Category: Google Chrome
Good news for all your Chrome users out there as the search giant has recently pushed a new beta build to its Android channel, which aims to expand the WebRTC support beyond desktop web browsers.
In addition to that, you can expect faster page loading times and as always, stability improvements.
HiDPI display support is coming soon.
It looks like Google Chrome has hit another milestone as the search giant has just pushed the build 30.0.1566.2 to its dev channel.
Despite reaching such significant number, there aren’t really any major improvements yet although Linux users will finally be able to enjoy the Message Center, so at least there is that. If you are curious about the highlights, here is what you can expect from Google Chrome 30:
More than just a browser?
If the recent comments from Stephen Baker, NPD’s VP of Industry Analysis for Consumer Technology, are to be believed then it looks like Google is doing an okay job with their Chromebooks.
Now with Blink.
After the recent release by Opera that brought Blink engine to the masses, Google has now too pushed the long awaited Google Chrome 28 build to its stable channel and said farewell to WebKit.
So why should you download it anyway? As reported earlier, Chrome 28 includes a Notification Center (Windows only with other platforms coming “soon”), allowing you to not only access notifications in a user friendly way but also view missed events when the browser itself was not running. Google also revamped pop-ups so you can respond to emails without leaving the window, view images / text and more.
June, 2013 Mobile Market Share: Opera Mini, Google Chrome, Internet Explorer – Up; Safari, Android Browser – Down
New month, new report.
First in the list is Apple’s Safari web browser, which saw a decrease in its market share by 1.94 point, down from 59.98% to 58.04%.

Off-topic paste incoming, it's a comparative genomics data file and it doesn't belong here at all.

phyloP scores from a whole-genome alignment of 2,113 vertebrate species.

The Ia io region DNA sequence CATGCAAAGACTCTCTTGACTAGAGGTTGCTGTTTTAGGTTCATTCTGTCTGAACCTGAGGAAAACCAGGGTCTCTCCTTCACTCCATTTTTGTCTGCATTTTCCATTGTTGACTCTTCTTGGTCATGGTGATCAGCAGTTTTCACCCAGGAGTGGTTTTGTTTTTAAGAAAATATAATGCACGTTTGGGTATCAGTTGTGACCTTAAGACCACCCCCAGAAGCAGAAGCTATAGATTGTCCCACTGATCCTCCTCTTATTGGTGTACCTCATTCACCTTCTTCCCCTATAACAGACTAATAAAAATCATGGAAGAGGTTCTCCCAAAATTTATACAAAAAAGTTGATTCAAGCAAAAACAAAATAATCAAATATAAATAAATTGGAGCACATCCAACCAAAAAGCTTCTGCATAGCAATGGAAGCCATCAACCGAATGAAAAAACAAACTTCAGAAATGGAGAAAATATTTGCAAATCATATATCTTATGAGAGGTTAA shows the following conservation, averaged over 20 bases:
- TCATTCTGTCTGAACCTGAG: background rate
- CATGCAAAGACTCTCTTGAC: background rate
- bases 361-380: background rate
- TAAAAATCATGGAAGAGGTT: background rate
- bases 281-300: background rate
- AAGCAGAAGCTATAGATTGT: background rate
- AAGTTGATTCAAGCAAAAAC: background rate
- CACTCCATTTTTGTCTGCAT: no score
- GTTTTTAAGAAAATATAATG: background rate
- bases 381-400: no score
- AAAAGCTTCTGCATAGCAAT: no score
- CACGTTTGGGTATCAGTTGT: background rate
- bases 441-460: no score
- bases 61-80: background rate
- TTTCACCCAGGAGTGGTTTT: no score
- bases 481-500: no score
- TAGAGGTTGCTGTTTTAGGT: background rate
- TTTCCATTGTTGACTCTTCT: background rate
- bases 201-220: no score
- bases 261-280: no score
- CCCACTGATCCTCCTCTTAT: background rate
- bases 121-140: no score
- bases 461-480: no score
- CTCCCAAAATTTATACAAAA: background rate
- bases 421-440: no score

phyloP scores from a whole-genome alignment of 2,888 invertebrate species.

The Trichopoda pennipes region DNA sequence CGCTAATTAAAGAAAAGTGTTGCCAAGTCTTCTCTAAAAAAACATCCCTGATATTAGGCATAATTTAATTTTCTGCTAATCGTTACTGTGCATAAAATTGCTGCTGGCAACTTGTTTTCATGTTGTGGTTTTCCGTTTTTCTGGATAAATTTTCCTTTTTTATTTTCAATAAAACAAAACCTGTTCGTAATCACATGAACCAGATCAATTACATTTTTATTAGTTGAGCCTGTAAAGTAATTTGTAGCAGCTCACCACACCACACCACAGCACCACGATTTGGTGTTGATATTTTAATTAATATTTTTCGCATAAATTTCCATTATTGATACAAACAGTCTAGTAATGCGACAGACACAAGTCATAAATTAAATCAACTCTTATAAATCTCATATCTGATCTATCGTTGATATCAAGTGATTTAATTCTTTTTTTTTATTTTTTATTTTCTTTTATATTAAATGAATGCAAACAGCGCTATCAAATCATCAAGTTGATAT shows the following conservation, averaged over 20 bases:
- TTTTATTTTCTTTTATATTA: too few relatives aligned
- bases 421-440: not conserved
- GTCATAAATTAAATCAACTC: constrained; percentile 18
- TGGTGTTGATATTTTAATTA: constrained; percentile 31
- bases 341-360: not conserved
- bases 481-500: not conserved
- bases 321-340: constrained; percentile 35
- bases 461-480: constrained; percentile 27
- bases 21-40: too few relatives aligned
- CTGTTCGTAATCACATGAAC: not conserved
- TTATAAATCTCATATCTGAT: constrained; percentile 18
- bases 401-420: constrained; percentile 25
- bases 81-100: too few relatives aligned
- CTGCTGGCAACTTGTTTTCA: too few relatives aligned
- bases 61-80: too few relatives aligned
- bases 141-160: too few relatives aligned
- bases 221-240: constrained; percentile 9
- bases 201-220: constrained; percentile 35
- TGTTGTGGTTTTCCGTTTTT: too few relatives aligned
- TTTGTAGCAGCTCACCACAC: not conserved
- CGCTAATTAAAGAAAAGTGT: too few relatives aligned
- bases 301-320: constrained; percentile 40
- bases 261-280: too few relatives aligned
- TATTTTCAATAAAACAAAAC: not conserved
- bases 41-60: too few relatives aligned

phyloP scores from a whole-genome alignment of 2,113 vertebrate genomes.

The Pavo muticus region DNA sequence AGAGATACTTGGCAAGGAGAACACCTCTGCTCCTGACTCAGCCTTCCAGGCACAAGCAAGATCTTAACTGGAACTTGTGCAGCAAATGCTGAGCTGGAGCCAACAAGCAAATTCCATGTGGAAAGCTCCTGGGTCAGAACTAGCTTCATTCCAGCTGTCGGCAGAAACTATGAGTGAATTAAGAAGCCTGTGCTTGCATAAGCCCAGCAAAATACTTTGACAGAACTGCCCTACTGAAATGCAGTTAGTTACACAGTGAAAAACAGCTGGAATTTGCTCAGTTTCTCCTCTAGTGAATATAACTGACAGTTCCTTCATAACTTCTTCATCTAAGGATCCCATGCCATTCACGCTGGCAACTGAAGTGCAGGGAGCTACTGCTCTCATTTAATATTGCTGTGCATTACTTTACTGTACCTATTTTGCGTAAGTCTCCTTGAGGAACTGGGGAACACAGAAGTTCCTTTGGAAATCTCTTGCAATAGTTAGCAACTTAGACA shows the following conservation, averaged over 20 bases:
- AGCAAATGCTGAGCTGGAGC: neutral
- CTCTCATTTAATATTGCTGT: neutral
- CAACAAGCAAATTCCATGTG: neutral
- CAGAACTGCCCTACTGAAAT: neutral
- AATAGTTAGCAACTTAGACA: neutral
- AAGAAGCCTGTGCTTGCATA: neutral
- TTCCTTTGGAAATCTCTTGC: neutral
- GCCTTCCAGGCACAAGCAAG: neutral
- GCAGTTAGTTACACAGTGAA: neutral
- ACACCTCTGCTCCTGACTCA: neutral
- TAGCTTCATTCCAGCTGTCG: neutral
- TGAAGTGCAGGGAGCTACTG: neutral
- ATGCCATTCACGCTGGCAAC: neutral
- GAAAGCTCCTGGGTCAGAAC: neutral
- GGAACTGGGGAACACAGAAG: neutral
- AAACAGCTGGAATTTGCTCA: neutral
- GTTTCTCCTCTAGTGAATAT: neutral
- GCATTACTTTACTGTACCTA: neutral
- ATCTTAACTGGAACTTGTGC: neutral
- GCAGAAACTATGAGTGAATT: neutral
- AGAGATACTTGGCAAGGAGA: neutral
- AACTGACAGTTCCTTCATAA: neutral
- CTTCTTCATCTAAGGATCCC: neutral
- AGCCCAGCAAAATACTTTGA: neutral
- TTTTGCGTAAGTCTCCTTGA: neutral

June, 2013 Desktop Market Share: Internet Explorer, Google Chrome, Safari – Up; Firefox, Opera – Down
New month brings new data, let’s take a look.
Microsoft’s Internet Explorer continues to do well, it has since surpassed the 56% mark, up from 55.98% to 56.15% (0.17 point increase).
New web browser benchmark results are here.
With fresh releases from almost every company, guys at TomsHardware did a series of tests on their Windows 8 machine to find out exactly, which browser should you chose if you are not tied to a specific UI or add-ons that are exclusive to one ecosystem.
Although Internet Explorer 11 is missing from action, we expect to see updated results fairly soon.
Back in 2012, Microsoft has started working on Pointer Events, a new web standard (which is already marked as a Candidate Recommendation by W3C) that would allow web sites to accept inputs from quite a few different sources, such as a touchscreen and pen, has now gained even more traction.
Just before year’s end, Microsoft released a patch that brought Pointer Events specifications to all WebKit web browsers, followed by Blink patch earlier this year.
January 2014 is the date.
Back in 2009, Google launched Chrome Frame, a plug-in that aimed to modernize the older versions of Internet Explorer by bringing WebKit capabilities to Microsoft’s platform, although they weren’t particularly happy about that.
The good news? Thanks to competition, web browsers (especially IE) got so much better over the last few years and as a result, Google is retiring Chrome frame.
If you would like to relive the excitement of Chrome Frame, check the video below:
Here goes the hype.